The Internet of Things -- that is, the collection of sensorized and networked devices of all kinds collecting and transmitting data -- is largely a curiosity in the insurance industry. But that shouldn't necessarily be the case -- after all, mobile phones are part of it, as are telematics devices in cars, and insurers aren't shying away from those kinds of initiatives.
For IT organizations, the emergence of these devices offers an opportunity to innovate and add real value to the business -- something that other industries are doing, says Partha Srinivasa, CIO of Houston Casualty Company, a specialty insurer.
"I've been closely watching the space for the last year or two, and while there have been very few use cases on this in insurance, there's a lot of happening in the retail space, and the automotive and healthcare companies especially are getting involved," Srinivasa says. "IT staff at insurance companies think it could be a competitive advantage for us as well."
[Here's an Internet of Things use case in insurance: Farm insurer taps into machine data]
Considering insurance's history looking for new data sources and finding how to leverage them, it's a natural fit for the industry, adds Piyush Singh, Great American Insurance Company CIO.
"It's high time we catch up with the retail industry and the computer industry that has led the charge on this side of big data," he says. "Today we might be writing policies over a year time period, but if we identify that the profile of the risk of changing constantly, risk being priced on a volatility basis might be a better solution."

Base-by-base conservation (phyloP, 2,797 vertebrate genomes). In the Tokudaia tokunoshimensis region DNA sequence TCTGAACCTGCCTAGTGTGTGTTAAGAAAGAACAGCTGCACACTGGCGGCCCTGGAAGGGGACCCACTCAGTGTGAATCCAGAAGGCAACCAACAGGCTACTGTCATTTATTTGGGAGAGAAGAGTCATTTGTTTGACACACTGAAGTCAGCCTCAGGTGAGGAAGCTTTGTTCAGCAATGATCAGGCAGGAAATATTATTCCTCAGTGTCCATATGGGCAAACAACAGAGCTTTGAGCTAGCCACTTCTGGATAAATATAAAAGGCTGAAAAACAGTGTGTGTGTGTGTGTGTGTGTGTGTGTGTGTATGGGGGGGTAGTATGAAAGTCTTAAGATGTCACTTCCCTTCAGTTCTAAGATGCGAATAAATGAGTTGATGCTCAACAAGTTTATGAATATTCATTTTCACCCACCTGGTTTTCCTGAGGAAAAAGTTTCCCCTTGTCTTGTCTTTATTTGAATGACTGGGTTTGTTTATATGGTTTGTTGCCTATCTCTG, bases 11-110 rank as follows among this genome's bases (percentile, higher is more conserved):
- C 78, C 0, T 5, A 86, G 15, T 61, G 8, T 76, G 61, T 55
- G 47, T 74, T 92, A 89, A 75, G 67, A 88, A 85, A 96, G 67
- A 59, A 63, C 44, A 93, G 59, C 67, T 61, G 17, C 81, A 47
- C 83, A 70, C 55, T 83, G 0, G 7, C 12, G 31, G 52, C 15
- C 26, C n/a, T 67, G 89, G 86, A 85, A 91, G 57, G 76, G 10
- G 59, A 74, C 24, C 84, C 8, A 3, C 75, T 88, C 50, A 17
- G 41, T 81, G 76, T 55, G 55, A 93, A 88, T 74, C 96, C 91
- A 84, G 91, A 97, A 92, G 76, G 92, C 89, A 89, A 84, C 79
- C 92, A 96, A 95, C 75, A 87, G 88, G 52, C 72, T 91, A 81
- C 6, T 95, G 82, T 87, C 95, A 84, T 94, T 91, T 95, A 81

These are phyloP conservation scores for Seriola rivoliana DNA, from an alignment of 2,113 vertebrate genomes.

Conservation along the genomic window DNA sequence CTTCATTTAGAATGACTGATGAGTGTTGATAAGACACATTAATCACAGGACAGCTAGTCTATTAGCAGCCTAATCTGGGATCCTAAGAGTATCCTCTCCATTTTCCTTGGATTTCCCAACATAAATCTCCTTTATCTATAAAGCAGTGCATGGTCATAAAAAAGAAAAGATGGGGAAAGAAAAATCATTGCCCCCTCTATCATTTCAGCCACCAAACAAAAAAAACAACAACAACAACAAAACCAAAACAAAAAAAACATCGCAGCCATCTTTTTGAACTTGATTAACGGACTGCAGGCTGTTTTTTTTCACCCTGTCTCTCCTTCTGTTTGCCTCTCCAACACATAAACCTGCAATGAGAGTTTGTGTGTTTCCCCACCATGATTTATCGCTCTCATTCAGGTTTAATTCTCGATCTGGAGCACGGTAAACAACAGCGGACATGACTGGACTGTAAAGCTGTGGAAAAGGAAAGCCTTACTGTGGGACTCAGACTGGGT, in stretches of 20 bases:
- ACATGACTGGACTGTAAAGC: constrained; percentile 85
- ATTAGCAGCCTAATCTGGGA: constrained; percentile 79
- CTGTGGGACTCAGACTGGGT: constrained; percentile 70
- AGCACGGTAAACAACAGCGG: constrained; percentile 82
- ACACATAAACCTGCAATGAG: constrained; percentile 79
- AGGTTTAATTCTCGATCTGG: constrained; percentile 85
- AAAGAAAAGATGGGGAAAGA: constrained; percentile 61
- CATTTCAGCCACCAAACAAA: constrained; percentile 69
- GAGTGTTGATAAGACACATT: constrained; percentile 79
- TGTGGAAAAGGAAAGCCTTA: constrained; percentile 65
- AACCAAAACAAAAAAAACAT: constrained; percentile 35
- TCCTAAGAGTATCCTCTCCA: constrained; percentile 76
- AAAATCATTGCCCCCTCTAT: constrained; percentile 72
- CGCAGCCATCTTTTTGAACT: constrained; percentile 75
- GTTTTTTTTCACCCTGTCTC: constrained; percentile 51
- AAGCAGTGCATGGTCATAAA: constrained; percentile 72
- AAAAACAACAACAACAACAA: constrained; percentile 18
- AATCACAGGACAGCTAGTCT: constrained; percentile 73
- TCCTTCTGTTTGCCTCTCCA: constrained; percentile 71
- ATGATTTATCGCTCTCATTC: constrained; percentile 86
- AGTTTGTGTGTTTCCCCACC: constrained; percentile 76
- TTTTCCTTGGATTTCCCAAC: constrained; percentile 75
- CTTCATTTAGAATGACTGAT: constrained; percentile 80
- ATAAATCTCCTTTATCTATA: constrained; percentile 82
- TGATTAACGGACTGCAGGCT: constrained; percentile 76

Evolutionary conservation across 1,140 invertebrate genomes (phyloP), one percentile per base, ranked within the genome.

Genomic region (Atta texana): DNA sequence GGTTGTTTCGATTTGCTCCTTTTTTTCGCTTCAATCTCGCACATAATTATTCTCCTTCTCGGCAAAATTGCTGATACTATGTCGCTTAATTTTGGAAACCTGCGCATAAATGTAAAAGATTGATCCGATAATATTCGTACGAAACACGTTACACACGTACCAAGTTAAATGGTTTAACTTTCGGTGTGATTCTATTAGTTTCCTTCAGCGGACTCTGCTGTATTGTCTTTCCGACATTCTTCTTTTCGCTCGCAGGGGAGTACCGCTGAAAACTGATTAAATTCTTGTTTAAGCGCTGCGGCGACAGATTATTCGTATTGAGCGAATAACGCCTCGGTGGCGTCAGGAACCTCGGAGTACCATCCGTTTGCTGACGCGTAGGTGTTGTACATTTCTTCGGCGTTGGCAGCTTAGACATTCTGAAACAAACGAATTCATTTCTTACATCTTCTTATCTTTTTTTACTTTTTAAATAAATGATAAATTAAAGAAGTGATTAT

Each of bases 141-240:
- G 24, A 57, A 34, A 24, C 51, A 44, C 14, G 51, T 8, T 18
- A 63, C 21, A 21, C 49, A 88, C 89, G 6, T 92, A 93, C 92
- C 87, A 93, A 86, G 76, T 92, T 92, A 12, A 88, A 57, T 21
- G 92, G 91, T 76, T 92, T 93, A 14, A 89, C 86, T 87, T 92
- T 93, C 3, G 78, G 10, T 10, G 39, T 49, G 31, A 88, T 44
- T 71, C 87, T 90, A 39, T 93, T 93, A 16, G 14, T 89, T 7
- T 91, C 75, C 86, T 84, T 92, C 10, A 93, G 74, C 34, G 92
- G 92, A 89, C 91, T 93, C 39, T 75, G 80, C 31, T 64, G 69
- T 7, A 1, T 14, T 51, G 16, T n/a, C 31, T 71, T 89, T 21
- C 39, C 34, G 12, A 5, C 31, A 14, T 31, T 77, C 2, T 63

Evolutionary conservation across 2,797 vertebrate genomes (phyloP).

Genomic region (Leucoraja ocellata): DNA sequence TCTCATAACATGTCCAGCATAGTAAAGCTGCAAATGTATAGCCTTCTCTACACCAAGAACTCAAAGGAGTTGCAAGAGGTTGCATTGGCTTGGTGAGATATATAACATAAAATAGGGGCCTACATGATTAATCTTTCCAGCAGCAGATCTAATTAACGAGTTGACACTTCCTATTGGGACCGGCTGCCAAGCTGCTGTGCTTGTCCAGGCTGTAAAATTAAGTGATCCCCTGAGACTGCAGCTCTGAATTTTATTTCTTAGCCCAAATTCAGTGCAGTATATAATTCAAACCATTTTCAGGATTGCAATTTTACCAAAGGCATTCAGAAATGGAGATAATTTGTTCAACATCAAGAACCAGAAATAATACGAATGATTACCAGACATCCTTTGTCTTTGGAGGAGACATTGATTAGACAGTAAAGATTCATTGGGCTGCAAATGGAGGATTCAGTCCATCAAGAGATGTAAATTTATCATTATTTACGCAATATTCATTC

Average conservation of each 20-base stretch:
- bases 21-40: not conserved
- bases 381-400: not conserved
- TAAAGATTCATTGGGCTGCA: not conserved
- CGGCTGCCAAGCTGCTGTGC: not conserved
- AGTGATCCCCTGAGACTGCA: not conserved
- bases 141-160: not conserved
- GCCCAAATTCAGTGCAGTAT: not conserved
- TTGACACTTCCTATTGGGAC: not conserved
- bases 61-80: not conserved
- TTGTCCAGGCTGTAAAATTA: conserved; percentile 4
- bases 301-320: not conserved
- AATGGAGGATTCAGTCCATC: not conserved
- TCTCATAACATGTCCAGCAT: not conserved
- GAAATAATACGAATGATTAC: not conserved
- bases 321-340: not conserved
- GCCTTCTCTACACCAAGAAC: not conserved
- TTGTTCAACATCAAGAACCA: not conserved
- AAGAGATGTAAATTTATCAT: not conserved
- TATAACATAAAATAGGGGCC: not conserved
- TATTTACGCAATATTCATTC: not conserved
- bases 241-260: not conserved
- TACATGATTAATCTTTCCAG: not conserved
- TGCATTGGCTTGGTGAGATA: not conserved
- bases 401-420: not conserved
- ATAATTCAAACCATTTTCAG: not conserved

But both CIOs acknowledge there are barriers that have to be broken at insurance companies to make that a reality. As business value is demonstrated, however, there will be fewer skeptics.
[Join Srinivasa and Singh in a panel discussion on how insurers can fold the Internet of Things into their wider analytics strategy, moderated by I&T's Nathan Golia, at the Insurance Analytics USA Conference, March 19-20 in Chicago. Click here for more information or to register.]
"Change is a hard thing when people are comfortable," Singh says. "From a CIO standpoint, we need focus on user experience design. We need to have that broader design on how to capture data and what it means. It's not data capture, our whole mindset needs to shift."
That might require tapping into new kinds of talent when recruiting new entrants to the insurance tech enterprise, Srinivasa says. It's not going to be about just getting insurance, but also understanding the Internet of Things landscape.
"We have been focused on insurance knowledge specific to the vertical as opposed to something more horizontal," he explains. "How do we tap into the talent and grow internally and externally? That's the question."
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